Q: After the day of the procedure, I could see what appeared as white specks on top of my scalp. Some are sticking out above the scalp more than others. I was wondering if the entire follicular unit should be at the level of the scalp. Is it normal for some part of it to be above the scalp? (I did not receive the procedure from you.) — T.C., London, U.K.

A: It is normal for the grafts to be a little elevated and you should expect them to flatten as they heal.

The effect may be exaggerated in the shower as the grafts become hydrated, but they should settle down soon after you dry off.

Posted by Updated
Hair Restoration Answers

What Are Differences Between Follicular Unit Transplantation, Follicular Unit Extraction, and Ultra-refined FUHT?

Q: What is the difference between the following ways of doing hair transplants: Follicular Unit Transplantation (FUT), Ultra-refined FUHT, and Follicular Unit Extraction (FUE)? — N.D., Meatpacking, N.Y.

A: Please see the Bernstein Medical – Center for Hair Restoration website as it explains Follicular Unit Transplantation (FUT) and Follicular Unit Extraction (FUE) in detail.

In brief, with FUT, follicular units are obtained from the microscopic dissection of a donor strip that has been removed from the back of the scalp. In FUE, the doctor attempts to remove intact follicular units directly from the scalp via a small round instrument called a punch.

Ultra Refined FUHT (Follicular Unit Hair Transplantation) is term that Pat Hennessey uses on his Hair Transplant Network. It refers to using very tiny recipient sites, carefully dissected follicular unit grafts, and large hair transplant sessions in FUHT procedures.

Posted by Updated
Hair Restoration Answers

Do You Use Megasessions or Very Large Graft Sessions In Your Hair Transplant Procedures?

Q: Some surgeons are doing hair transplants using 5,000 to 6,000 grafts in a single surgery. Looking at the cases in your photo gallery, it seems like your hair transplants involve many fewer grafts per surgery. Do you do such large graft numbers in a single hair restoration procedure? — H.P., Cranston, R.I.

A: The goal in surgical hair restoration should be to achieve the best results using the least amount of donor hair (the patient’s permanent reserves) and not simply to transplant the most grafts in one session. In my opinion, although large sessions are very desirable, the recent obsession with extremely large numbers of grafts in one session is misplaced. The focus should be on results.

Posted by Updated
Hair Restoration Answers

How Big is the Donor Strip in an FUT Hair Transplant?

Q: Can you give me an idea of the average width of a donor strip, i.e. the actual width taken from the back of your scalp for a hair transplant? — A.E., Fort Lee, N.J.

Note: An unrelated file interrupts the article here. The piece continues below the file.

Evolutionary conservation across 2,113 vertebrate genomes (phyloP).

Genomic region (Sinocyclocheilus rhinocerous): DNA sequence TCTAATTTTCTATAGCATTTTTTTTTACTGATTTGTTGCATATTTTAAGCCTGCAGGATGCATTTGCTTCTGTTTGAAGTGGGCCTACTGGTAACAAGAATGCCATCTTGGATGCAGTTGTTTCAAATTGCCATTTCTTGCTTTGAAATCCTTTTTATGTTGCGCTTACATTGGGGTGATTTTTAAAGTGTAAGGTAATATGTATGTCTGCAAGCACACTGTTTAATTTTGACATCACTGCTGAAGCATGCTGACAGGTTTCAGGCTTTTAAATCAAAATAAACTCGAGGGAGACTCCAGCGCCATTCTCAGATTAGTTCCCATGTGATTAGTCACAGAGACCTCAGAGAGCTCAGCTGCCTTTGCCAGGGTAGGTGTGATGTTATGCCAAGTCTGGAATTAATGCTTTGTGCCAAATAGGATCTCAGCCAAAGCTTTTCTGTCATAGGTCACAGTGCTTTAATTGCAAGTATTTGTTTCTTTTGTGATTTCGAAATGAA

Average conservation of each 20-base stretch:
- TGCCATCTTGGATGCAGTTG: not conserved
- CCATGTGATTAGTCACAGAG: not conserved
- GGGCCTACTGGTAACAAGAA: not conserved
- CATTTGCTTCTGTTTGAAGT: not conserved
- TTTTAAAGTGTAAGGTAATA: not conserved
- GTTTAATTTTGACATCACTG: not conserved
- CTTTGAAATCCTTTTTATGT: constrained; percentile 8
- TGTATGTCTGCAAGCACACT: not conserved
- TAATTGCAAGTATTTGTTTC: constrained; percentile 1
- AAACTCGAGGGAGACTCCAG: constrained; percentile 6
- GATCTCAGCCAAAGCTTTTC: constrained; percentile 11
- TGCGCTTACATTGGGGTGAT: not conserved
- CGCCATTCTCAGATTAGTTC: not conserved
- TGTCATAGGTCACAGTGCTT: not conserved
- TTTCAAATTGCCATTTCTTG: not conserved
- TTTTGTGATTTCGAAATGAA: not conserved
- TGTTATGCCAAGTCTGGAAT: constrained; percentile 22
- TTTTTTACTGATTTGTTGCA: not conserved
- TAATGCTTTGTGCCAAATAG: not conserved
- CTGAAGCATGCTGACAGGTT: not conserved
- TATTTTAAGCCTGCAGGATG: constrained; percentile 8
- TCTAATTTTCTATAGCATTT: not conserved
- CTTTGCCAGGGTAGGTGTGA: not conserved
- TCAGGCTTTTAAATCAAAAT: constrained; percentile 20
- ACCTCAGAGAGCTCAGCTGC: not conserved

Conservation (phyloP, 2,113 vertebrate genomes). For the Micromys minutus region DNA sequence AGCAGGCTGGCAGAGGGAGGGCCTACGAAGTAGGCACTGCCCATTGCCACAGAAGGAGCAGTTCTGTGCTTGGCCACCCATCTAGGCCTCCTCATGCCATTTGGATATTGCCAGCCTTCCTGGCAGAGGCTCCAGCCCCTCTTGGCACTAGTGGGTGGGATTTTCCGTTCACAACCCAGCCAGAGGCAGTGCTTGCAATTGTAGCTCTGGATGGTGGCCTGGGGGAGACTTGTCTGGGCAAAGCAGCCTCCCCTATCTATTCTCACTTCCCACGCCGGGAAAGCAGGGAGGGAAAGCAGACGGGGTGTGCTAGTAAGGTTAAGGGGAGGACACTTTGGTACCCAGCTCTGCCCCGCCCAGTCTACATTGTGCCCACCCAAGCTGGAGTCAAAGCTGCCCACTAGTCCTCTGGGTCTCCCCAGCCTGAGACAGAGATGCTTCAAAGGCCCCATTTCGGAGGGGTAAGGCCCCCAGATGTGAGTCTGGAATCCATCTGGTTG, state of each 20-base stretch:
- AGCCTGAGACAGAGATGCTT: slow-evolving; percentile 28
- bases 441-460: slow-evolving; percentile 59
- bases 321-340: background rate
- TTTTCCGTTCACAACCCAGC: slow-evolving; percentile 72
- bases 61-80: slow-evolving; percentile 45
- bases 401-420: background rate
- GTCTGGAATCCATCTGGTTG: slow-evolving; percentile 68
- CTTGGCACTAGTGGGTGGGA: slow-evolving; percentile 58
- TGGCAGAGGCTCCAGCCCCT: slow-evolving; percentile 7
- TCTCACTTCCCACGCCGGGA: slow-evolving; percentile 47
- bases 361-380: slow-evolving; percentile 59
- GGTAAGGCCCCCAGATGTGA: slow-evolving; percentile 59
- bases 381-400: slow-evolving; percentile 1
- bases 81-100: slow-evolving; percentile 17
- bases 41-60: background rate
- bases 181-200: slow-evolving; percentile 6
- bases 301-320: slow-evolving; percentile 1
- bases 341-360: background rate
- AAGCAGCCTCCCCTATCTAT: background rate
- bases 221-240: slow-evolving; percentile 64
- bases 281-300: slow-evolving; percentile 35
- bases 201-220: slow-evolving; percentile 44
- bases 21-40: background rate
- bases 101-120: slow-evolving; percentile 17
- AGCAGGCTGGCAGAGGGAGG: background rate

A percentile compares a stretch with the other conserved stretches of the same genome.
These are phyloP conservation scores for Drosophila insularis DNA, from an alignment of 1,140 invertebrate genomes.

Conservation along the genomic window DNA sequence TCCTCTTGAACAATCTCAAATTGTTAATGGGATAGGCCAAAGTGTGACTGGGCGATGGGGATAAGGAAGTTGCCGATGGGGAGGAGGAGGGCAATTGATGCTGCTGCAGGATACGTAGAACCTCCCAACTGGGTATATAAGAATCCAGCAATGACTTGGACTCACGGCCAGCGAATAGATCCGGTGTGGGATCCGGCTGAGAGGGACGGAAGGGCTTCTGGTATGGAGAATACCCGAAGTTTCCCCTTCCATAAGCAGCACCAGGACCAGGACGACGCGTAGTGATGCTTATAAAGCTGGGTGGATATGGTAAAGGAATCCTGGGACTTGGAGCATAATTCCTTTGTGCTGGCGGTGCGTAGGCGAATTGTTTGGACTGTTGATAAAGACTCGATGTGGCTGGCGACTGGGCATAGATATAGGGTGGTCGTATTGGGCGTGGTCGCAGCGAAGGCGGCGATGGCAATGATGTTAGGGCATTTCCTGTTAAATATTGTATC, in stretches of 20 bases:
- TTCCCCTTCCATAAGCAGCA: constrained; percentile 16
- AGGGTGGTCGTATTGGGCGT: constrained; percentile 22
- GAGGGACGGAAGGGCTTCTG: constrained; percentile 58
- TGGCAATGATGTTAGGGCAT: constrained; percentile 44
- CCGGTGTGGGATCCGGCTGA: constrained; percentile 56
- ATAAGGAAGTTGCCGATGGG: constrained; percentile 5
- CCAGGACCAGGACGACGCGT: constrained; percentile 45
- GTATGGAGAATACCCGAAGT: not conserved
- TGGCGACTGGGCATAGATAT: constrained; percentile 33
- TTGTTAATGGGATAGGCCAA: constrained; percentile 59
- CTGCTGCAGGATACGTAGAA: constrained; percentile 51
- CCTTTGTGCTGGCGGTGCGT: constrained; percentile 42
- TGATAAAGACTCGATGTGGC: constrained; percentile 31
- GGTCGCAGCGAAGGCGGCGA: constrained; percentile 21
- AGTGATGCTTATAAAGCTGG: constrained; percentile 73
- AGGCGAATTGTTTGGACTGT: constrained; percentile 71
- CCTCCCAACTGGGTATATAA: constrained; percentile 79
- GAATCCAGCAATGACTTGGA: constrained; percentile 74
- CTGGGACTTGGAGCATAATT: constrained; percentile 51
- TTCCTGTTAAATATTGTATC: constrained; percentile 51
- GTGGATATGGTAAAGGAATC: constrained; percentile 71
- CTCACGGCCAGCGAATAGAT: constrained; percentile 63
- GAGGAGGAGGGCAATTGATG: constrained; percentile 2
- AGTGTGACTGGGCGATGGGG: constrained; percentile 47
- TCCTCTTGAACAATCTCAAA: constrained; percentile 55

A: The average donor strip is 1cm wide, although this will vary depending on the patient’s scalp laxity, density, and the number of grafts desired for the hair restoration.

The length also depends on the number of grafts needed. We average 90-100 follicular unit grafts per cm2 of donor tissue (that is the density of follicular units in an average person).

Posted by Updated
Bernstein Medical In The News

Dr. Bernstein Opens Hair Transplant Center in New York City

New Hair Transplant Center in NY - Bernstein Medical - Center for Hair RestorationBernstein Medical – Center for Hair Restoration has moved to a new, state-of-the-art facility in mid-town Manhattan. The office is centrally located in the Park 55 building at 110 East 55th Street.

The new office is specially engineered for performing our pioneering follicular unit hair transplant procedures and innovative corrective surgery with custom surgical suites for patient comfort and operational efficiency.

Posted by Updated
Hair Restoration Answers

In FUT Hair Transplant, How Important Are Microscopes?

Q: I went to a hair transplant doctor for a consultation for my hair loss and he said that it was not that important to use microscopes for hair transplants. I had heard that it was. What’s the deal? — V.F., Hell’s Kitchen, N.Y.

A: It is extremely important to use microscopes when performing hair transplants. It is the only way that follicular units, the naturally occurring groups of hair follicles, can be isolated from the donor tissue without damaging them.

Other techniques, such as magnifying loops and back-lighting are not as precise. Using microscopically dissected follicular units in hair transplants has been the main advance that has allowed doctors to move away from the older mini-micrografting hair restoration techniques to the current procedure that can produce totally natural results.

Posted by Updated

  • Page 1 of 2
  • 1
  • 2
  • >


Browse Hair Restoration Answers by topic: